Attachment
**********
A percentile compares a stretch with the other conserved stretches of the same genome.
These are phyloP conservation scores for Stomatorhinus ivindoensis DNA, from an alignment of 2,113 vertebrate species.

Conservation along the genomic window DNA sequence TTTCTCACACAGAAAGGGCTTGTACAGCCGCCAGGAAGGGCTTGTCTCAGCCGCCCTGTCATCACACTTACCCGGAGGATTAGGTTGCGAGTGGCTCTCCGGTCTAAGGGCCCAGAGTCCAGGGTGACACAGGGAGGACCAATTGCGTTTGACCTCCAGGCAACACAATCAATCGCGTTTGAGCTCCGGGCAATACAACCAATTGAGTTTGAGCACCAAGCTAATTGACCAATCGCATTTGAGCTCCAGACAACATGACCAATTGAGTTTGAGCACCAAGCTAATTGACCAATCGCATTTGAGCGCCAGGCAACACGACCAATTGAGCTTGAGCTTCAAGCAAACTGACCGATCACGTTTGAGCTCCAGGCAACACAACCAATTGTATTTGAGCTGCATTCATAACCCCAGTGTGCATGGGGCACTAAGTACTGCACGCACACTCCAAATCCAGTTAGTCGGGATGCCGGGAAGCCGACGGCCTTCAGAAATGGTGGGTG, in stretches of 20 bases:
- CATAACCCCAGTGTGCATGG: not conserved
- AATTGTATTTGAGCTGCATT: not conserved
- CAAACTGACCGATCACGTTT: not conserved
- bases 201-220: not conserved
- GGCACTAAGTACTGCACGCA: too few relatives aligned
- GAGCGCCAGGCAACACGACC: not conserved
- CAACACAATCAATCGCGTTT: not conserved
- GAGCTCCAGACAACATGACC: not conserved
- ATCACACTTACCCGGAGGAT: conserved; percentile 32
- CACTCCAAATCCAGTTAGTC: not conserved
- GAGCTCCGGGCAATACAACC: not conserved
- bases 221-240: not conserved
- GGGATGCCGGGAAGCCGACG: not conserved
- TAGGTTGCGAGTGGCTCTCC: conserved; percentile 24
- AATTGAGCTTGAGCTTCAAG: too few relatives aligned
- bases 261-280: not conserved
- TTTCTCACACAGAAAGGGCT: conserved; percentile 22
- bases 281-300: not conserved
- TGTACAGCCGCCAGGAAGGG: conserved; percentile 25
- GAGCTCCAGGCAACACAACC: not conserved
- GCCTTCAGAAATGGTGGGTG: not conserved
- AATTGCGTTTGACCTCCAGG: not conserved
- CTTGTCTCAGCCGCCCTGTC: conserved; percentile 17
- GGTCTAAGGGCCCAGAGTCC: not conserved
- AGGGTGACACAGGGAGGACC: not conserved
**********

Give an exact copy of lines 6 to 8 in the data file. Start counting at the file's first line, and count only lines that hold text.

- CAAACTGACCGATCACGTTT: not conserved
- bases 201-220: not conserved
- GGCACTAAGTACTGCACGCA: too few relatives aligned